Escaped Crocodile Causes 20 to Die in Plane Crash

On 25 August 2010, the Filair Let L-410 flight took off from Kinshasa, Congo, with stops scheduled in Kiri, Bokoro, Semendwa, and Bandundu.

While take-off was pretty standard, tragedy struck when the plane crashed into a house, 1.2 miles short of the runway at Bandundu.

18 passengers and two pilots were killed, leaving just one survivor.

While false reports from a radio station led people to believe that the aircraft had run out of fuel, the cause of the crash was far crazier.

The sole survivor explained what happened that fateful day and that it wasn’t a fuel shortage but a passenger smuggling a crocodile on board that caused the crash.

According to the survivor, the crocodile was concealed in a duffle bag and hidden from the passengers and crew.

However, it escaped mid-flight and made its way around the cabin, causing chaos on board.

Naturally, the people panicked and began to run to the front of the plane, which only caused more problems.

The surviving passenger said: “The terrified air hostess hurried towards the cockpit, followed by the passengers.”

The rush to the front caused an uneven distribution of weight in the aircraft, which messed with the plane’s centre of gravity.

Unfortunately, this caused the crew to lose control of the plane as they were unable to compensate for the uneven weight distribution, which ended up crashing and killing a mass of people.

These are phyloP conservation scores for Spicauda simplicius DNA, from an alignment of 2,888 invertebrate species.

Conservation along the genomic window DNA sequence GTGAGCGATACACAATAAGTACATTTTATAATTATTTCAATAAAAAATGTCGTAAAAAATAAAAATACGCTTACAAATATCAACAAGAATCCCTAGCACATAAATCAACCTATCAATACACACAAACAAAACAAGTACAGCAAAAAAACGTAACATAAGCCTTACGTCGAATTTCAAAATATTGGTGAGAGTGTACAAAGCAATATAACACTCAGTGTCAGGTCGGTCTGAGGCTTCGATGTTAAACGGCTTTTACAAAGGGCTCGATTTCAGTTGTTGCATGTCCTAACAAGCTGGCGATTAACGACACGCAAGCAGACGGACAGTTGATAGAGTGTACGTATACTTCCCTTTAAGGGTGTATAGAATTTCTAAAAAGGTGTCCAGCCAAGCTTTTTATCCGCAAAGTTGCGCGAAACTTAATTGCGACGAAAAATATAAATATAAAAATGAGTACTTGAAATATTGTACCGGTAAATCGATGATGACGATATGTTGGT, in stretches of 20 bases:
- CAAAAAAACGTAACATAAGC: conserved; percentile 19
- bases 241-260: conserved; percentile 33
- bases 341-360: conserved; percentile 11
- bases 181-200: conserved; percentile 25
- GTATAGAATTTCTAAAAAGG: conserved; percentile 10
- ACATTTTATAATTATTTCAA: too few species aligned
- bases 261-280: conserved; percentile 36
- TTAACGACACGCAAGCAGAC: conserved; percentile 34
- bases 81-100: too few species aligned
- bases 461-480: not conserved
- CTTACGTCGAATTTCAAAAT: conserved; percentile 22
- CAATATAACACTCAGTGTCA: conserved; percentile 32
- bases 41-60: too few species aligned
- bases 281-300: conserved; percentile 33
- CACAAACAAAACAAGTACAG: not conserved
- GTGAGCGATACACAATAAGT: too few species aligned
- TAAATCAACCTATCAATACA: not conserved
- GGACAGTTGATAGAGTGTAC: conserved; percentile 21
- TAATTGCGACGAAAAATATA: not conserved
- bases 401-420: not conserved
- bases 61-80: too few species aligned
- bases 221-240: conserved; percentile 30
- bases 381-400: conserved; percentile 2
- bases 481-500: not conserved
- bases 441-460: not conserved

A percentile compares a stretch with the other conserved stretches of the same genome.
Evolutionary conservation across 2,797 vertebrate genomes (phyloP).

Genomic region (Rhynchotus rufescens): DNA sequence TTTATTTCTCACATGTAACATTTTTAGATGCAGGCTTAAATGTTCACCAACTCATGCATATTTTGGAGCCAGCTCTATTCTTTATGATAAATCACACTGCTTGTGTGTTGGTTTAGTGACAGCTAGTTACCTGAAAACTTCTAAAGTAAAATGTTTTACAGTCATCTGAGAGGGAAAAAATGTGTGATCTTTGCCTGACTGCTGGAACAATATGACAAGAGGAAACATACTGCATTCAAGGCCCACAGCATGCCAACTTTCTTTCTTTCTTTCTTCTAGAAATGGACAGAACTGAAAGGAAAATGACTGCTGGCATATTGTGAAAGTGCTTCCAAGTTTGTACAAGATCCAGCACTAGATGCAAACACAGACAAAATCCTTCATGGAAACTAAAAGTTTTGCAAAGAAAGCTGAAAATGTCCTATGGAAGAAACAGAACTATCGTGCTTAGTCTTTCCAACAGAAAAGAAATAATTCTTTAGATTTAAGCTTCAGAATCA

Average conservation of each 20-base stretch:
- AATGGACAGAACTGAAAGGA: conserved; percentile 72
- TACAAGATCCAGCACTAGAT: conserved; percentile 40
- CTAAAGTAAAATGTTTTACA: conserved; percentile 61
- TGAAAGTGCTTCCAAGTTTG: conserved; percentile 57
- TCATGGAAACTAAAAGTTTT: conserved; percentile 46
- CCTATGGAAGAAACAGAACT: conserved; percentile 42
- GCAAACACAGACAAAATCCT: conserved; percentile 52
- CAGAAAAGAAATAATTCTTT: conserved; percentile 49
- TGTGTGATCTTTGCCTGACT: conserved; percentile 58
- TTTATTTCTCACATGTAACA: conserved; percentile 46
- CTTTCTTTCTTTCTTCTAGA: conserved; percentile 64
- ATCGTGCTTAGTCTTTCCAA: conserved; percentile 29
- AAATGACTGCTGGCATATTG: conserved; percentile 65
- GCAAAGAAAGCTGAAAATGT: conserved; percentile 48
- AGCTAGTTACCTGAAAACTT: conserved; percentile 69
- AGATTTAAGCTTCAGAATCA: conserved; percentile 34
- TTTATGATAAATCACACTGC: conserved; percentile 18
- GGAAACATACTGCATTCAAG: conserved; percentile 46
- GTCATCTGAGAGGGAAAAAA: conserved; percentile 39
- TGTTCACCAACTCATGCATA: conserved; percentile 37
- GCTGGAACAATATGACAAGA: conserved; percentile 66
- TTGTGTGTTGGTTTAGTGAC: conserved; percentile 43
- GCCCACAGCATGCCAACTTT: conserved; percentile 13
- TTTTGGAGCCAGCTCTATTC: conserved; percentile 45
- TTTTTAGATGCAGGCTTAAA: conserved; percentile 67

The crocodile survived the crash but was killed with a machete by authorities shortly after, according to reports.

When asked if crashes caused by an off-centre point of gravity were rare, safety consultant John Cox told ABC: “It’s possible. It’s remote.

“You could run the center of gravity forward where it wouldn’t be controllable. Twenty people at 200 pounds each, it’s possible.”

The Flight Aviation Administration adds that adhering to weight limits and distribution is essential to inflight safety: “Compliance with the weight and balance limits of any aircraft is critical to flight safety. Operating above the maximum weight limitation compromises the structural integrity of an aircraft and adversely affects its performance. Operation with the center of gravity (CG) outside the approved limits results in control difficulty.”

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